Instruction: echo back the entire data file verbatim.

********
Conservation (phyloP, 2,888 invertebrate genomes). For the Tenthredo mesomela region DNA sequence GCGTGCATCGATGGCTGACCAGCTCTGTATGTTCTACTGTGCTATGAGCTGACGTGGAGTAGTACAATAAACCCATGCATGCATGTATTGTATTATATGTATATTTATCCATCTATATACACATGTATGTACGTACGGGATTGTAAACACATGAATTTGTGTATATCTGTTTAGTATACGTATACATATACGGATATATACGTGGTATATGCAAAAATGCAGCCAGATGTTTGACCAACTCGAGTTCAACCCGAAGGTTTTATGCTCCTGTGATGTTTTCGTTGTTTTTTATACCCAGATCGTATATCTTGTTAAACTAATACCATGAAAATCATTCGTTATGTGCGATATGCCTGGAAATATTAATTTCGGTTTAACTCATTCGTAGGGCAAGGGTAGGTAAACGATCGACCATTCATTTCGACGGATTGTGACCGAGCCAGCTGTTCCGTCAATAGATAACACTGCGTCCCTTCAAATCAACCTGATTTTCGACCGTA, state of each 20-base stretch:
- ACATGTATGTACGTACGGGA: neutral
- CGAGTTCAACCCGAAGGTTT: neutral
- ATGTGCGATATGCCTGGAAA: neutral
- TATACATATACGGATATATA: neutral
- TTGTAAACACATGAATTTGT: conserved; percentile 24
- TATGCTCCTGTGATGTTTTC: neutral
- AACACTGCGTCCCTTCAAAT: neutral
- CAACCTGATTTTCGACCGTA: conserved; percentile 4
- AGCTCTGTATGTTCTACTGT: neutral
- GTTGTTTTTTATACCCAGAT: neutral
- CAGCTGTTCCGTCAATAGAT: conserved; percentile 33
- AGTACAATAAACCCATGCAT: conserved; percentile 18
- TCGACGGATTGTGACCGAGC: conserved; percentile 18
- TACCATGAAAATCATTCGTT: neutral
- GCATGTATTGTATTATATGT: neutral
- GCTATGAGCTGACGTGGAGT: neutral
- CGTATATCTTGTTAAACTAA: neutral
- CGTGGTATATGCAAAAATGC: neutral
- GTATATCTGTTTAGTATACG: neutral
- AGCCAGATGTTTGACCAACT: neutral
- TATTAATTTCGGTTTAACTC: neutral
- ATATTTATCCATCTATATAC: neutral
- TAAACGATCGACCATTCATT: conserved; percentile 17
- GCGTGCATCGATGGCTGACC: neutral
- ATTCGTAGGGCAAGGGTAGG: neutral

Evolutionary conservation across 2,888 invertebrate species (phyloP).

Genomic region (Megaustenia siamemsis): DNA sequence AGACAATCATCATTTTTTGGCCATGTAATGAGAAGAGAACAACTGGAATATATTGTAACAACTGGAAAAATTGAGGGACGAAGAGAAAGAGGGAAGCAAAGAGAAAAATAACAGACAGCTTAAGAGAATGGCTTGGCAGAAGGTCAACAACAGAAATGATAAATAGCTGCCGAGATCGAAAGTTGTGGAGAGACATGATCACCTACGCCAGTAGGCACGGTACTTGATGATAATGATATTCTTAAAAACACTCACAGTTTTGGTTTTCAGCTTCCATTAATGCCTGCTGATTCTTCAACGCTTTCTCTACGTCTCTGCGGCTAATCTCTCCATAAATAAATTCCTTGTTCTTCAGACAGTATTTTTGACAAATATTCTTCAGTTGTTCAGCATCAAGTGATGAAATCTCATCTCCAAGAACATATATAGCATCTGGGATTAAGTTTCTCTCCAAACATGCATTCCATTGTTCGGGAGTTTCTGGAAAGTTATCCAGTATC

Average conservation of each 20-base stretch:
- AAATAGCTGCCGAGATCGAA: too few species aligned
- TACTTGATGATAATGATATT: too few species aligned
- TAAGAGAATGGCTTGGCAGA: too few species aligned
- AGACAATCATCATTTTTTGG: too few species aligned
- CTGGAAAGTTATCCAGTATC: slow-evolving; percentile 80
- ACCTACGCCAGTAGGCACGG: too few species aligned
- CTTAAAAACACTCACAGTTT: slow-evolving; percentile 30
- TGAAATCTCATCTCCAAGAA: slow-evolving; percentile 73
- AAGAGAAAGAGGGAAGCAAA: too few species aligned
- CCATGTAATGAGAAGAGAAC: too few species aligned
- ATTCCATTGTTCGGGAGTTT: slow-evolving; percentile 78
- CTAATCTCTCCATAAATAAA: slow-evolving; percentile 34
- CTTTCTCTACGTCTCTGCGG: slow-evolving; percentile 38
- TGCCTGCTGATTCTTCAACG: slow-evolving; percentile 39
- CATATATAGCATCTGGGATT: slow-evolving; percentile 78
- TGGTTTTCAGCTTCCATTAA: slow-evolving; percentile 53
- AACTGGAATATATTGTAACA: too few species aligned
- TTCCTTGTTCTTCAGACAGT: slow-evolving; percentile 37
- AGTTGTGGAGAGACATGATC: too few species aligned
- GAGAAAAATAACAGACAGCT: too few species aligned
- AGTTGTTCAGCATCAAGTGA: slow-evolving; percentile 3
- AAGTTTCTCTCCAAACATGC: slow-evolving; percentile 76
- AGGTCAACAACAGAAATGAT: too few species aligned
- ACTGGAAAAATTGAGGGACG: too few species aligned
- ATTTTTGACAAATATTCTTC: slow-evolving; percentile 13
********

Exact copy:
Conservation (phyloP, 2,888 invertebrate genomes). For the Tenthredo mesomela region DNA sequence GCGTGCATCGATGGCTGACCAGCTCTGTATGTTCTACTGTGCTATGAGCTGACGTGGAGTAGTACAATAAACCCATGCATGCATGTATTGTATTATATGTATATTTATCCATCTATATACACATGTATGTACGTACGGGATTGTAAACACATGAATTTGTGTATATCTGTTTAGTATACGTATACATATACGGATATATACGTGGTATATGCAAAAATGCAGCCAGATGTTTGACCAACTCGAGTTCAACCCGAAGGTTTTATGCTCCTGTGATGTTTTCGTTGTTTTTTATACCCAGATCGTATATCTTGTTAAACTAATACCATGAAAATCATTCGTTATGTGCGATATGCCTGGAAATATTAATTTCGGTTTAACTCATTCGTAGGGCAAGGGTAGGTAAACGATCGACCATTCATTTCGACGGATTGTGACCGAGCCAGCTGTTCCGTCAATAGATAACACTGCGTCCCTTCAAATCAACCTGATTTTCGACCGTA, state of each 20-base stretch:
- ACATGTATGTACGTACGGGA: neutral
- CGAGTTCAACCCGAAGGTTT: neutral
- ATGTGCGATATGCCTGGAAA: neutral
- TATACATATACGGATATATA: neutral
- TTGTAAACACATGAATTTGT: conserved; percentile 24
- TATGCTCCTGTGATGTTTTC: neutral
- AACACTGCGTCCCTTCAAAT: neutral
- CAACCTGATTTTCGACCGTA: conserved; percentile 4
- AGCTCTGTATGTTCTACTGT: neutral
- GTTGTTTTTTATACCCAGAT: neutral
- CAGCTGTTCCGTCAATAGAT: conserved; percentile 33
- AGTACAATAAACCCATGCAT: conserved; percentile 18
- TCGACGGATTGTGACCGAGC: conserved; percentile 18
- TACCATGAAAATCATTCGTT: neutral
- GCATGTATTGTATTATATGT: neutral
- GCTATGAGCTGACGTGGAGT: neutral
- CGTATATCTTGTTAAACTAA: neutral
- CGTGGTATATGCAAAAATGC: neutral
- GTATATCTGTTTAGTATACG: neutral
- AGCCAGATGTTTGACCAACT: neutral
- TATTAATTTCGGTTTAACTC: neutral
- ATATTTATCCATCTATATAC: neutral
- TAAACGATCGACCATTCATT: conserved; percentile 17
- GCGTGCATCGATGGCTGACC: neutral
- ATTCGTAGGGCAAGGGTAGG: neutral

Evolutionary conservation across 2,888 invertebrate species (phyloP).

Genomic region (Megaustenia siamemsis): DNA sequence AGACAATCATCATTTTTTGGCCATGTAATGAGAAGAGAACAACTGGAATATATTGTAACAACTGGAAAAATTGAGGGACGAAGAGAAAGAGGGAAGCAAAGAGAAAAATAACAGACAGCTTAAGAGAATGGCTTGGCAGAAGGTCAACAACAGAAATGATAAATAGCTGCCGAGATCGAAAGTTGTGGAGAGACATGATCACCTACGCCAGTAGGCACGGTACTTGATGATAATGATATTCTTAAAAACACTCACAGTTTTGGTTTTCAGCTTCCATTAATGCCTGCTGATTCTTCAACGCTTTCTCTACGTCTCTGCGGCTAATCTCTCCATAAATAAATTCCTTGTTCTTCAGACAGTATTTTTGACAAATATTCTTCAGTTGTTCAGCATCAAGTGATGAAATCTCATCTCCAAGAACATATATAGCATCTGGGATTAAGTTTCTCTCCAAACATGCATTCCATTGTTCGGGAGTTTCTGGAAAGTTATCCAGTATC

Average conservation of each 20-base stretch:
- AAATAGCTGCCGAGATCGAA: too few species aligned
- TACTTGATGATAATGATATT: too few species aligned
- TAAGAGAATGGCTTGGCAGA: too few species aligned
- AGACAATCATCATTTTTTGG: too few species aligned
- CTGGAAAGTTATCCAGTATC: slow-evolving; percentile 80
- ACCTACGCCAGTAGGCACGG: too few species aligned
- CTTAAAAACACTCACAGTTT: slow-evolving; percentile 30
- TGAAATCTCATCTCCAAGAA: slow-evolving; percentile 73
- AAGAGAAAGAGGGAAGCAAA: too few species aligned
- CCATGTAATGAGAAGAGAAC: too few species aligned
- ATTCCATTGTTCGGGAGTTT: slow-evolving; percentile 78
- CTAATCTCTCCATAAATAAA: slow-evolving; percentile 34
- CTTTCTCTACGTCTCTGCGG: slow-evolving; percentile 38
- TGCCTGCTGATTCTTCAACG: slow-evolving; percentile 39
- CATATATAGCATCTGGGATT: slow-evolving; percentile 78
- TGGTTTTCAGCTTCCATTAA: slow-evolving; percentile 53
- AACTGGAATATATTGTAACA: too few species aligned
- TTCCTTGTTCTTCAGACAGT: slow-evolving; percentile 37
- AGTTGTGGAGAGACATGATC: too few species aligned
- GAGAAAAATAACAGACAGCT: too few species aligned
- AGTTGTTCAGCATCAAGTGA: slow-evolving; percentile 3
- AAGTTTCTCTCCAAACATGC: slow-evolving; percentile 76
- AGGTCAACAACAGAAATGAT: too few species aligned
- ACTGGAAAAATTGAGGGACG: too few species aligned
- ATTTTTGACAAATATTCTTC: slow-evolving; percentile 13